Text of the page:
Uploaded 31 Jan @ 15:13pm
Developed and manufactured at ONA’s extensive facilities in Spain, the QX range of machines include a new 100 per cent digital generator that provides great benefits to users of this technology. Especially significant is the increase in productivity in finishing operations where an average 60 per cent improvement is achieved both with copper and graphite electrodes, as well as major improvement in the homogeneity of the roughness on large surfaces. In the mould sector, where the machining of deep and narrow grooves with very difficult cleaning conditions is common, there has been an increase in productivity of up to 50 per cent for this type of work, without any increase in electrode wear.
The increase in productivity of QX machines is linked to a significant reduction in electrode wear, which can last up to five times longer depending on the type of application. This advantage allows significant cost savings and simplifies the performance of many jobs where previously it was necessary to use two electrodes now one is often sufficient. This significant reduction in electrode wear enables QX machines to create cavities with a high aspect ratio, as well as to substantially improve the precision in micro-cavities, ensuring the generation of up to 5 micron in the inner radius of corners, compared to the 15 micron of previous machine designs.
The new all-digital generator offers unprecedented flexibility to adapt the technology to the special and specific applications of each customer. The generator has been developed with the specific requirements for quality demanded by customers in the aerospace sector, in which advanced materials of exceptional hardness, such as nickel- and titanium-based alloys, are used. An equivalent to a lapped finish, a surface roughness of just 0.08 µm Ra can be achieved by the new generator.
Another advantage of the levels of control offered by the digital generator is the application of EDM micro-machining, used when the surface area is less than 10 mm2. Typically used to create mould tools for the connectors used in every electronic device, such as mobile phones, audio visual systems and automotive applications in the consumer market to high tech industry sectors such as aerospace and satellite communications.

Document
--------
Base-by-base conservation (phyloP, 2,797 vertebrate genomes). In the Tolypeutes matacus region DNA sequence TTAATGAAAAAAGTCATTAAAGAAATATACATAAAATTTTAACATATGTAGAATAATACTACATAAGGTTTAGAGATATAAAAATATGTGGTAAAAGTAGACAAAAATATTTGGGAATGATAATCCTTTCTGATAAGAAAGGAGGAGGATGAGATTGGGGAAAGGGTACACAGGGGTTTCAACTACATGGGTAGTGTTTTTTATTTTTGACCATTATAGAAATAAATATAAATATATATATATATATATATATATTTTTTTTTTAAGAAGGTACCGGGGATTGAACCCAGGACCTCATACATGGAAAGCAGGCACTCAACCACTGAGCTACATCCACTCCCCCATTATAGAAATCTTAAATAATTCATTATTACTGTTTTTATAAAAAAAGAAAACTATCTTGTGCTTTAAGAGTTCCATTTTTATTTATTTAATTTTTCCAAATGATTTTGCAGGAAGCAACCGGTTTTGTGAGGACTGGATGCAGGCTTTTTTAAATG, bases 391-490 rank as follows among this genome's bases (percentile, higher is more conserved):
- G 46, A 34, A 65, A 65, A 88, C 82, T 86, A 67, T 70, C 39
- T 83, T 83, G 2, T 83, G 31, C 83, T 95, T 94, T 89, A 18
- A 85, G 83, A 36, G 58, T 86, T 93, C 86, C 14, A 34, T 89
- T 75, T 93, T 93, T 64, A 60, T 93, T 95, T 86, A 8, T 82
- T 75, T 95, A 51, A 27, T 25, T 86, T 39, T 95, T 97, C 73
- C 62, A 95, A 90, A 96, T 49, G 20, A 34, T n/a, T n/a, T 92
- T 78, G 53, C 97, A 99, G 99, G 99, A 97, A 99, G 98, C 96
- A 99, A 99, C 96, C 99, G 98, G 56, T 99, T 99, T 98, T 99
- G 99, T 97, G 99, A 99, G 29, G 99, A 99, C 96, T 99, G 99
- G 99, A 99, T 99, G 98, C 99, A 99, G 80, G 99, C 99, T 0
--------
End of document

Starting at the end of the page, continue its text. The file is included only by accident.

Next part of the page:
The EDM process plays a significant role in the manufacture of the mould tools for these demanding components. EDM micro-machining operations have gaps of less than 0.05 mm, corner radii below 10 micron and achieve a surface finish of 0.1 to 0.25 µm Ra. A vital part of successful micro-machining is the control and resolution of the charge intensity.
ONA QX die sinking EDM machines start with the QX4 model that features travels of 600 x 400 x 400 mm in X, Y and Z. QX Modular machines have a modular and versatile design that allows each customer to configure the machine to their exact specification, choosing from 40 different standard configurations.
The largest model in the QX Modular series is the QX10 machine, which features axis travels of 3000 x 1500 x 1000 mm in X, Y and Z respectively and permits the loading of workpieces up to 25 tonnes. The smallest model, the QX7 machine, has axis travels of 1500 mm in X, 750 mm in Y and 650 mm in Z and accepts loads of up to 15 tonnes on the worktable. All machines in the series can also be fitted with two heads controlled by separate CNCs, making it possible to independently machine two cavities at the same time on a large workpiece.
Further reading: www.warwickmachinetools.co.uk
Ben Hayes – Sales Manager, CWST
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